Choosing A Business

One of the biggest challenges when buying a business is deciding what type of business is right for each individual. A few years ago, we conducted a survey with a sampling of just over one thousand prospective business buyers and 74% indicated that finding the right business was their top concern.

Many people believe they need to stick with a specific industry where they have the bulk of their working experience. This is a natural conclusion however, it’s not the right strategy.

The industry is secondary. You can always learn about a new product or service however, trying to ramp up a new skill is very difficult in any situation and definitely not what you want to be forced to do as a new business owner. In other words, you do not want to buy a business and be forced to learn a specific skill in order to run it successfully.

In fact, the complete opposite strategy is what you must employ: whatever it is that you do best must be the single most important driver of the revenue/profits of any company you consider purchasing. Repeat.

So what is it that you’re best at doing? Where does your expertise lie? Is it sales, operations, logistics, human resources, or some other area?

I cannot over emphasize just how important it is for a buyer to identify this one key skill. Failure to do so will either result in you never buying a business or buying the wrong one.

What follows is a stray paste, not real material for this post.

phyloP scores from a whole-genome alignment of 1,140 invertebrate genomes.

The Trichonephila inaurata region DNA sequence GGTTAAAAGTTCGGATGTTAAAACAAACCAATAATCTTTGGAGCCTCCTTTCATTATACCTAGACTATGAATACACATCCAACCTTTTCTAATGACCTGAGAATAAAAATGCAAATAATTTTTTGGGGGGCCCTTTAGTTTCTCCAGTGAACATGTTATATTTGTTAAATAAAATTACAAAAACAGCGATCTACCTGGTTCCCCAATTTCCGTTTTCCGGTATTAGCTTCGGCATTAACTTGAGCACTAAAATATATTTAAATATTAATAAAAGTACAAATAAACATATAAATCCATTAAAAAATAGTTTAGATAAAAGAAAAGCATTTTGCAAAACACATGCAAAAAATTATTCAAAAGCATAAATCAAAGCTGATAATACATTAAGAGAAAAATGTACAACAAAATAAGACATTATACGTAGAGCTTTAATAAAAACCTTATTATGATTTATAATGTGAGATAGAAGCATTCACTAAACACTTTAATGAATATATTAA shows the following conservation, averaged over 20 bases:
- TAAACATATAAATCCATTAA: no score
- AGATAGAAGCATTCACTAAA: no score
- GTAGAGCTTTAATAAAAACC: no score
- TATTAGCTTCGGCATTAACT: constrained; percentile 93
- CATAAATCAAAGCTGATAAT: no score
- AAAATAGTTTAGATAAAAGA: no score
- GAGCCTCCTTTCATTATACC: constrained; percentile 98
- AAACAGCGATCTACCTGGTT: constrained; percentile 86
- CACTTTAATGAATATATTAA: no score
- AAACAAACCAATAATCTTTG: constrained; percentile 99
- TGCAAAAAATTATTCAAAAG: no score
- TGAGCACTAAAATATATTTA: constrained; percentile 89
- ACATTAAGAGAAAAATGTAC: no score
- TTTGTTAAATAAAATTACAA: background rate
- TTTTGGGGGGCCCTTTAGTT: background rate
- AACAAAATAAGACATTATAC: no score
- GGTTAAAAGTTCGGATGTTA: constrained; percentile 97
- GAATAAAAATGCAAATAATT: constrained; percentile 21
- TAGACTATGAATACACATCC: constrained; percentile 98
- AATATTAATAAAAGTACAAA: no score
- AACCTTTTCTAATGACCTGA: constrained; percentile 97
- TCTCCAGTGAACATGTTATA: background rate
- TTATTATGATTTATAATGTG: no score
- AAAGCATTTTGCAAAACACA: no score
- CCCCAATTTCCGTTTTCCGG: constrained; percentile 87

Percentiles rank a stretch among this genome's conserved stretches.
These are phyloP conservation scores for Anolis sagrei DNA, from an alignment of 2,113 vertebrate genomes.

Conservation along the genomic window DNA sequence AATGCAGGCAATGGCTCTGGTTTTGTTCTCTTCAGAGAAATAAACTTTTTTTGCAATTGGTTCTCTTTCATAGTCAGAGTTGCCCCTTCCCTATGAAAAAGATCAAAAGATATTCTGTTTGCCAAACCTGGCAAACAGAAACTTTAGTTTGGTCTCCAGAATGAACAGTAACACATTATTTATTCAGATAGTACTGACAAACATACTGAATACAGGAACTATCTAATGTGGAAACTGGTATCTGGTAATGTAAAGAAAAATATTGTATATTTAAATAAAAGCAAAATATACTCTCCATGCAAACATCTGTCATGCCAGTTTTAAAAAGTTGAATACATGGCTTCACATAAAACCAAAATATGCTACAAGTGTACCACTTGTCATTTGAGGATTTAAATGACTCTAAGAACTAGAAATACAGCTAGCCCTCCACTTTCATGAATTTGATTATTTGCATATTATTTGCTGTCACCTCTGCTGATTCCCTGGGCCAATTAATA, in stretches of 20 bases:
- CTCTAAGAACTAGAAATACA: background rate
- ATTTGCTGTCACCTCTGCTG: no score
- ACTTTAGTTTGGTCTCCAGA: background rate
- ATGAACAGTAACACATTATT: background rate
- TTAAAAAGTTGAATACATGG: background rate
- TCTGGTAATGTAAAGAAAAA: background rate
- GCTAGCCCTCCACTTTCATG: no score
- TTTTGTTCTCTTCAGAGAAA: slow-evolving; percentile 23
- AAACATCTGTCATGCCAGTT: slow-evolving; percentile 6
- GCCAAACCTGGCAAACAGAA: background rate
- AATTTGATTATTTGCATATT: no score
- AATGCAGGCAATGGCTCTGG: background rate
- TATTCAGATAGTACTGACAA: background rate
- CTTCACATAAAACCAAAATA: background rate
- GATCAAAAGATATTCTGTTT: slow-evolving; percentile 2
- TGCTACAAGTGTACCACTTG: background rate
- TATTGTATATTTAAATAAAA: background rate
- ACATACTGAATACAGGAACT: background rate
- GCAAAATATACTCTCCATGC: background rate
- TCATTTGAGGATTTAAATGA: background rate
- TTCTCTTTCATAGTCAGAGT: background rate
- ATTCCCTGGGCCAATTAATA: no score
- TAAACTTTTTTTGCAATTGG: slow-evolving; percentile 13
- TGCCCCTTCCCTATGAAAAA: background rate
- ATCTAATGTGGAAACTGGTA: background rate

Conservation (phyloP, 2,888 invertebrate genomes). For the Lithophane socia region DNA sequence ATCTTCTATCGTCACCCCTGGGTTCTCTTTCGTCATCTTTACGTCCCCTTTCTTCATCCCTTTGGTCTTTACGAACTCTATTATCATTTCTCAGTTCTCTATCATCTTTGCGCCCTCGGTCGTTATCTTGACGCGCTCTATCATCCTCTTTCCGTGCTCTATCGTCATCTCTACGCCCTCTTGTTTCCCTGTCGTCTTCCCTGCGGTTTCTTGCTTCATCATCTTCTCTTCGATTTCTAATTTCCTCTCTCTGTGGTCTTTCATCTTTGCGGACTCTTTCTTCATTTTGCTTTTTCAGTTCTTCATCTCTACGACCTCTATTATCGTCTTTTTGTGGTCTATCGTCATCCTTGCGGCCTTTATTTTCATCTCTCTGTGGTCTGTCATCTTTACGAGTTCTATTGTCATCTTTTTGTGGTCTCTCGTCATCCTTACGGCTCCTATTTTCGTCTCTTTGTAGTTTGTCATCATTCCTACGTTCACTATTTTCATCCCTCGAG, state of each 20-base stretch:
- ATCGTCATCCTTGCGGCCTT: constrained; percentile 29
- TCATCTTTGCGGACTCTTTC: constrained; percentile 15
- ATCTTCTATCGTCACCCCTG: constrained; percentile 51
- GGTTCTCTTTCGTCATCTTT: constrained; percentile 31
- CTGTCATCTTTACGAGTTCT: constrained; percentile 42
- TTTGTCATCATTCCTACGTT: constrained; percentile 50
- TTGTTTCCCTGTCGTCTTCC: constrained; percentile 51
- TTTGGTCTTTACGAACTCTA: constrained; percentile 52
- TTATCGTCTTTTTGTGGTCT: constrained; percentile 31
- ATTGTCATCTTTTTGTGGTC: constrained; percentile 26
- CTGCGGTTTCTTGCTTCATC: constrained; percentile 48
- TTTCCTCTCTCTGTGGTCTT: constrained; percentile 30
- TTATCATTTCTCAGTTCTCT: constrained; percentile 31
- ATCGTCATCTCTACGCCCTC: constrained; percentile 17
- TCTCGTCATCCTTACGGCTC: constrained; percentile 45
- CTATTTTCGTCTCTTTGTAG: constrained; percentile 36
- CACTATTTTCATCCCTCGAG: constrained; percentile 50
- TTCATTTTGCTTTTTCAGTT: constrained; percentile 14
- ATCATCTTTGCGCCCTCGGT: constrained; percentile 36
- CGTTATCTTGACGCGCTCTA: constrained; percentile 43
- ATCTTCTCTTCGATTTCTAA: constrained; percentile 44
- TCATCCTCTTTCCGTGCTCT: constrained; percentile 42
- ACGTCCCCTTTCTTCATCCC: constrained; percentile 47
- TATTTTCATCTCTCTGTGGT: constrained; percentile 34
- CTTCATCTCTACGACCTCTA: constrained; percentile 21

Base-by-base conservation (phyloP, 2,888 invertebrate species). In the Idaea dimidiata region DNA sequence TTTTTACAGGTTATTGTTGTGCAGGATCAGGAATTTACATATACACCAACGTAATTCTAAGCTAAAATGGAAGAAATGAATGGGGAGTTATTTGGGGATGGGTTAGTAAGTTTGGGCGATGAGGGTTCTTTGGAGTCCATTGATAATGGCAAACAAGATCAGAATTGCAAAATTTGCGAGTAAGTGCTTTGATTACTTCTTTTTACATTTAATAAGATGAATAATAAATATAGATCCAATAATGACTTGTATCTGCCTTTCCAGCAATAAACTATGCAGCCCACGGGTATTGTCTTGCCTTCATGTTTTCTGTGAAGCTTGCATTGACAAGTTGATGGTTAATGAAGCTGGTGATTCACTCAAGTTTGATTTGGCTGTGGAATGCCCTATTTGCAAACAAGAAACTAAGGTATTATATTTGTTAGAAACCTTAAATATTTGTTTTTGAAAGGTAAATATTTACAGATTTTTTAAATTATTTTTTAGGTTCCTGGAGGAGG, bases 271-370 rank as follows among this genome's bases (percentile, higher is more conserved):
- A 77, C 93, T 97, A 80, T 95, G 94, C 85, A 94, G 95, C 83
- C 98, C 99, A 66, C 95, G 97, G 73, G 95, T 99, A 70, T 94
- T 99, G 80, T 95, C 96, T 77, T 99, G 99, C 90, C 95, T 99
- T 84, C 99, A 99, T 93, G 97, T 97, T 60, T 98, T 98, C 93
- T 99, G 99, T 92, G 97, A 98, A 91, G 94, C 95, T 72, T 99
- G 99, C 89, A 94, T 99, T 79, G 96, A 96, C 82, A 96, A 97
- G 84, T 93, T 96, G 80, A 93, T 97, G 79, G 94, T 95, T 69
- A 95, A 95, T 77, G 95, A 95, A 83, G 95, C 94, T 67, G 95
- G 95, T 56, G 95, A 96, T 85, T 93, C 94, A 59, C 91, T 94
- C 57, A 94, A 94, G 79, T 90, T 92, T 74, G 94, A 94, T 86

Take the time to perform an honest self assessment. Also, speak with past colleagues and employers and get their feedback.

Don’t try to be something you are not – you’re only fooling yourself if you take that approach.

Once you have identified your best skill set, that’s when you can start looking at businesses for sale. However, there still can be a weeding out process since numerous business types may fit your strengths.

A good approach to finding the right business is:

* Identify some broad categories of prospective businesses (you may want to first eliminate what you don’t want).

* Contact and visit with at least two sellers in each of the categories you initially identify.

* After you’ve met with 10 sellers, your ideas will begin to crystallize.

* Narrow down the categories to one or two.

* Focus your search accordingly.

To insure your success when buying a business, you have to purchase one that will grow from your strengths and not suffer from your weaknesses. Remember, whatever it is that you do best MUST be the driver of the business!


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